April 01, 2004


Today was supposed to be the calm day after three hectic days of class registration and beginning a new job. I've already worked 42 hours this week and I still have to work Friday and Saturday. But today was a normal 8-hour shift with nothing going on in the evening.

It was supposed to be calm.

Instead I turned on the computer this morning to this LGF post:

I’m just going to ask one simple question.

Why hasn’t the United States already launched an overwhelmingly armed operation to recover the remains of our citizens murdered today in Fallujah, and punish those responsible?

Their body parts are still hanging from that goddamned bridge.

What the hell is wrong with us?

Uh oh. What happened? Scrolling, scrolling. Oh my god. The photos. The disgust. I don't care if Satan himself were killed on Times Square, American adults would shield children from seeing the carnage. We'd cover their eyes, distract them somehow, pick them up and carry them away. We wouldn't give them f-ing sticks to poke at burned bodies.

Not calm.

Then at the end of my work day, I got an email from my little brother: Mom's in the hospital because of her blood pressure. Told myself that someone would have written a more pressing email if something were really wrong, and came home to call Dad. She's OK now, just her blood pressure was 202. I blame it on blogs; I knew the stuff posted on LGF was bad for your health.

Not so calm.

And then I sit down to Lileks, finally...he kept me waiting all day, you know. But it was well worth the wait. Lileks is not calm today either. He's switched on. He's on fire. He's ticked. It was worth the wait to read his take on how Kerry should have answered the questions on MTV, to feel his outrage at Kerry's distortions and selective memory, and to nod my head as he works himself into a frenzy.

Is the world angry at North Korea for killings its people? Angry at Iran for smothering that vibrant nation with corrupt and thuggish mullocracy? Angry at Syria for occupying Lebanon? Angry at Saudi Arabia for its denial of women’s rights? Angry at Russia for corrupt elections? Is the world angry at China for threatening Taiwan, or angry at France for joining the Chinese in joint military exercises that threatened the island on the eve of an election? Is the world angry at Zimbabwe for stealing land and starving people? Is the world angry at Pakistan for selling nuclear secrets? Is the world angry at Libya for having an NBC program?

Is the world angry at the thugs of Fallujah?

Is the world angry at anyone besides America and Israel?

Not calm today. But then no one ever said knowledge of how the world works was the best thing for your blood pressure.

Posted by: Sarah at 04:32 PM | Comments (4) | Add Comment
Post contains 488 words, total size 3 kb.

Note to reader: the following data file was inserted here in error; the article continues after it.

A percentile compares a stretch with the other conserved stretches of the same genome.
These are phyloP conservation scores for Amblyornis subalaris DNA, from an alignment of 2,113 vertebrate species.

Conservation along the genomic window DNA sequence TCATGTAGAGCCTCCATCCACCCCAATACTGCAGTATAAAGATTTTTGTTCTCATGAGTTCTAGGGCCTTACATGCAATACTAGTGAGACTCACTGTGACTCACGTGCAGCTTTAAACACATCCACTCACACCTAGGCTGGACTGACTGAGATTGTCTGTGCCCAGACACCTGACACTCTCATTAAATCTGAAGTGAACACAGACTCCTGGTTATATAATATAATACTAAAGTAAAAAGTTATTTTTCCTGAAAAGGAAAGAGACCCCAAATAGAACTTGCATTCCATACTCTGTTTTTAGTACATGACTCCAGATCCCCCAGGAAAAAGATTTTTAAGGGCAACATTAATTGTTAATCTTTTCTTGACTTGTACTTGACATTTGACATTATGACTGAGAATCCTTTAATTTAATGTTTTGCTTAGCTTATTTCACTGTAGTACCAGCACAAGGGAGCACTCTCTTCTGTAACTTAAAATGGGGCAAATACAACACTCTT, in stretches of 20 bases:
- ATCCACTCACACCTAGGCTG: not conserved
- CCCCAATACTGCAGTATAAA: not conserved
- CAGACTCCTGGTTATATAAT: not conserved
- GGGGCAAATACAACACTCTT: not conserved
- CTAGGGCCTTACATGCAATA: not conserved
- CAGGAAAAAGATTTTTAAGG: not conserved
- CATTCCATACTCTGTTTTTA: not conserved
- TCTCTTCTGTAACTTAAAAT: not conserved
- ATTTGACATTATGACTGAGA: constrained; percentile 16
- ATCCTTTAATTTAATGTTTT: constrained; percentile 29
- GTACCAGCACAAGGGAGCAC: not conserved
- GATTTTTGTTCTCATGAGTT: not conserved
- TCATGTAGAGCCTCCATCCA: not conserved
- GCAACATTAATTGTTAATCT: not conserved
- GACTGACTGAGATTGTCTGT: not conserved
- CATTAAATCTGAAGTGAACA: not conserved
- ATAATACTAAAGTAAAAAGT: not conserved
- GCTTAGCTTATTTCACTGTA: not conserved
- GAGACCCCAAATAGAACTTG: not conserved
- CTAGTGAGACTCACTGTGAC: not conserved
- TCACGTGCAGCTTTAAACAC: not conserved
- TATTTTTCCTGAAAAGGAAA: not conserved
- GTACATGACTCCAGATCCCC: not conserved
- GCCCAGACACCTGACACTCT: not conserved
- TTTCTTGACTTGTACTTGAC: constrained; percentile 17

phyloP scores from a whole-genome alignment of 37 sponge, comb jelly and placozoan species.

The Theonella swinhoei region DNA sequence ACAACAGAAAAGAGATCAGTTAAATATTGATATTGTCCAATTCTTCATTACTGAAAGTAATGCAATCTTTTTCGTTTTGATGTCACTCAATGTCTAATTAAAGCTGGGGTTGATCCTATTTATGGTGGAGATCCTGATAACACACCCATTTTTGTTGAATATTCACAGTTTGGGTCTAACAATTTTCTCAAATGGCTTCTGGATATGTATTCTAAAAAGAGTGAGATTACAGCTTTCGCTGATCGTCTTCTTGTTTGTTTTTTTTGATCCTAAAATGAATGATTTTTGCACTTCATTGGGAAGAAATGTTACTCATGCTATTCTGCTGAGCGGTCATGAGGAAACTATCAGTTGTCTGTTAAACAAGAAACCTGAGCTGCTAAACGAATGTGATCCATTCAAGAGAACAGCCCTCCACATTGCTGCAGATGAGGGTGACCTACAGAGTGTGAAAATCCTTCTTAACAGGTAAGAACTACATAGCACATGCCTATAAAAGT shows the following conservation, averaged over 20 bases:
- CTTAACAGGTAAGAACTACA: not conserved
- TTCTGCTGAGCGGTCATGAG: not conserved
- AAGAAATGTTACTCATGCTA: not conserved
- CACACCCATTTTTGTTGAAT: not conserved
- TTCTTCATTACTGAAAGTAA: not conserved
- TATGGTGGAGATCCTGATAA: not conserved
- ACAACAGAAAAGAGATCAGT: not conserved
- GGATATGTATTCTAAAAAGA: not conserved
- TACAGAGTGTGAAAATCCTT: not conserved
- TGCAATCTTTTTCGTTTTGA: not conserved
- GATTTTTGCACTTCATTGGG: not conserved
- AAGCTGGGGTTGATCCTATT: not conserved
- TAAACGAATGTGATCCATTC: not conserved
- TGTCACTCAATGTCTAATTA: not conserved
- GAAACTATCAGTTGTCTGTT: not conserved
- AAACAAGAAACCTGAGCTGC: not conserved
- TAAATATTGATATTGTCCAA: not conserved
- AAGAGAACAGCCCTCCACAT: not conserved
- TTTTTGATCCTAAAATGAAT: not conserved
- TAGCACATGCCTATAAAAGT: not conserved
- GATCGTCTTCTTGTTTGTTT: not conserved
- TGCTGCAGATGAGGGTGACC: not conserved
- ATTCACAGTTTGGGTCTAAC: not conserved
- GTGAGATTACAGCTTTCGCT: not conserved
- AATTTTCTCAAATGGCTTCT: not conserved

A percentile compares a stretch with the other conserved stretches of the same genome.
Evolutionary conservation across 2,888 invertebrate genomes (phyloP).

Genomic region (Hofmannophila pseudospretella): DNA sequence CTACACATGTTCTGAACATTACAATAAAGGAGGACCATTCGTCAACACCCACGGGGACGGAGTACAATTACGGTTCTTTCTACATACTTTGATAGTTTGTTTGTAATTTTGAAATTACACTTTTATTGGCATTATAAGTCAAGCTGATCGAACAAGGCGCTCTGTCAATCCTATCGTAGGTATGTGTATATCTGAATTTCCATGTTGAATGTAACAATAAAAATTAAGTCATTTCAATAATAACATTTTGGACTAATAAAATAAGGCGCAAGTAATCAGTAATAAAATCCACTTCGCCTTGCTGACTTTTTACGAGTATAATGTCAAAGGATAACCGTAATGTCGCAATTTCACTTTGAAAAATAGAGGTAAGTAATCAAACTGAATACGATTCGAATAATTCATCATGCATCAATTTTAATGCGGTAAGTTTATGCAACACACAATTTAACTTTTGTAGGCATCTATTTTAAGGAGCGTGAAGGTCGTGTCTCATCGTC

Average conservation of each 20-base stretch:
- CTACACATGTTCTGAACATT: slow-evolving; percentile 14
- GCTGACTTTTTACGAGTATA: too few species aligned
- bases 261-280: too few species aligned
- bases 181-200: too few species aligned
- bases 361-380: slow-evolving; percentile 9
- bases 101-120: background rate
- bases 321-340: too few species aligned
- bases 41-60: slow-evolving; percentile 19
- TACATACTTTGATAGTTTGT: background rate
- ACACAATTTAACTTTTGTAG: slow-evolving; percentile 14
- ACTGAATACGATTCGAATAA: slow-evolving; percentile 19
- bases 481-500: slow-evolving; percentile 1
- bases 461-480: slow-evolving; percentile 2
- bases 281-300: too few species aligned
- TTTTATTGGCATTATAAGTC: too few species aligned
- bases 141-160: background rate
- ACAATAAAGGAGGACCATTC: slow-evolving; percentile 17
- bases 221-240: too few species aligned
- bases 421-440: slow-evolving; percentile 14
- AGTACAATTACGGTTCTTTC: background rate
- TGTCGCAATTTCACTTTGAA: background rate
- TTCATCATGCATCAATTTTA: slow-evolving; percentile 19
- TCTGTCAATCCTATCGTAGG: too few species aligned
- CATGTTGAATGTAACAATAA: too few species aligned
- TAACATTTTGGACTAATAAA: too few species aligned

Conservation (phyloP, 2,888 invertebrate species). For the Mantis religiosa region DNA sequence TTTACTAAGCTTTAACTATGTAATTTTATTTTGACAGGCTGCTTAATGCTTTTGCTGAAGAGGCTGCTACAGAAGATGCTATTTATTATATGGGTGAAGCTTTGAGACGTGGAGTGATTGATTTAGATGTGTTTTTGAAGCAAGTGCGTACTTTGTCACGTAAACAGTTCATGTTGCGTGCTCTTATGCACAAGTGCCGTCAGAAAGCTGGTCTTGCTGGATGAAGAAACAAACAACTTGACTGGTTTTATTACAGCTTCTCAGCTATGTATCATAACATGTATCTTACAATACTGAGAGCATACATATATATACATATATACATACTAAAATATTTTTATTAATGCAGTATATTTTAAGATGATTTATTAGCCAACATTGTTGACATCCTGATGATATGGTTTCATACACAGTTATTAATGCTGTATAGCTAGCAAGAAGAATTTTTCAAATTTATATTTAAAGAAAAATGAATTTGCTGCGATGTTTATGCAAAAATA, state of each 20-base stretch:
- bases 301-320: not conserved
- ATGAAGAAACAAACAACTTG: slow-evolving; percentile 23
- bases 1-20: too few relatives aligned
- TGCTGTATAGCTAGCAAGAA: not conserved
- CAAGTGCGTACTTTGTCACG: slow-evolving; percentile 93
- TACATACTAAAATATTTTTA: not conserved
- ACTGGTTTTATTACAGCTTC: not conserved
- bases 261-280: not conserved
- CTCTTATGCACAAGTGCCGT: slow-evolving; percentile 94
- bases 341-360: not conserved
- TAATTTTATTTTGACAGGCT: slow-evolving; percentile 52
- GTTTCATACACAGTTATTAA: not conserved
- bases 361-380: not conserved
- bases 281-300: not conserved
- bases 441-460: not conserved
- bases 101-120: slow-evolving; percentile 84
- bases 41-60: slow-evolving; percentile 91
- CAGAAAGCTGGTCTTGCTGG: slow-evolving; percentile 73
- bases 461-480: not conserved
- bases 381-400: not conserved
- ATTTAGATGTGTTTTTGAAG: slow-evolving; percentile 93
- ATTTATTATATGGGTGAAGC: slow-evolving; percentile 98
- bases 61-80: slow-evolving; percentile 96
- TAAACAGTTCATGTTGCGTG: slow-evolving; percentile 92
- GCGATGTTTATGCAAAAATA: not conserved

1 Well, this little part of the world is pretty darn angry. These people - not all Iraqis, but the people who did this - are barbarians.

Posted by: Pixy Misa at April 01, 2004 08:37 PM (kOqZ6)

2 Agree, agree, AGREE!! Angry, angry, ANGRY!! I don't think we can shoot the children placing their boots on the heads of bodies (did you read that one?) or poking them. Maybe we can undo the brainwashing if we get to them quickly enough. But I'd suggest a limited military strike and immediate cessation of re-building anything. Hey, go ahead and rip out the wiring and plumbing for what we've already re-built. And don't give it back until they give us the thugs that planned this. (And if you take out the plumbing disease becomes much more likely. I'm a very vindictive woman, a major fault I live with daily.)

Posted by: Oda Mae at April 02, 2004 02:50 AM (s7JOc)

3 My son (on his way home this week!) made it clear to me that respect means everything in Iraq. And respect comes from power in the Arab world. Although Iraqis are years ahead of many Arabs in culture and politics, they are still bound by trappings of the 14th century. Blood feuds, tribal loyalty, and sectarian identification all play a part in this. Many on the left ask, "Why can't we just get along?" Well, getting along is a sign of weakness in that environment. Someone is always the boss. It reminds me of our Indian Wars in the US. America tried to absorb and assimilate the tribes, but they wanted to go on fighting. The older men often were willing to change, but not the young ones. They asked, "How can you pick a chief if you don't fight?" Got to have battle credibility to be in charge.

Posted by: Mike at April 02, 2004 09:04 AM (cFRpq)

4 cabinet carpentry

Posted by: cabinet carpentry at May 18, 2005 03:52 PM (tfAWX)

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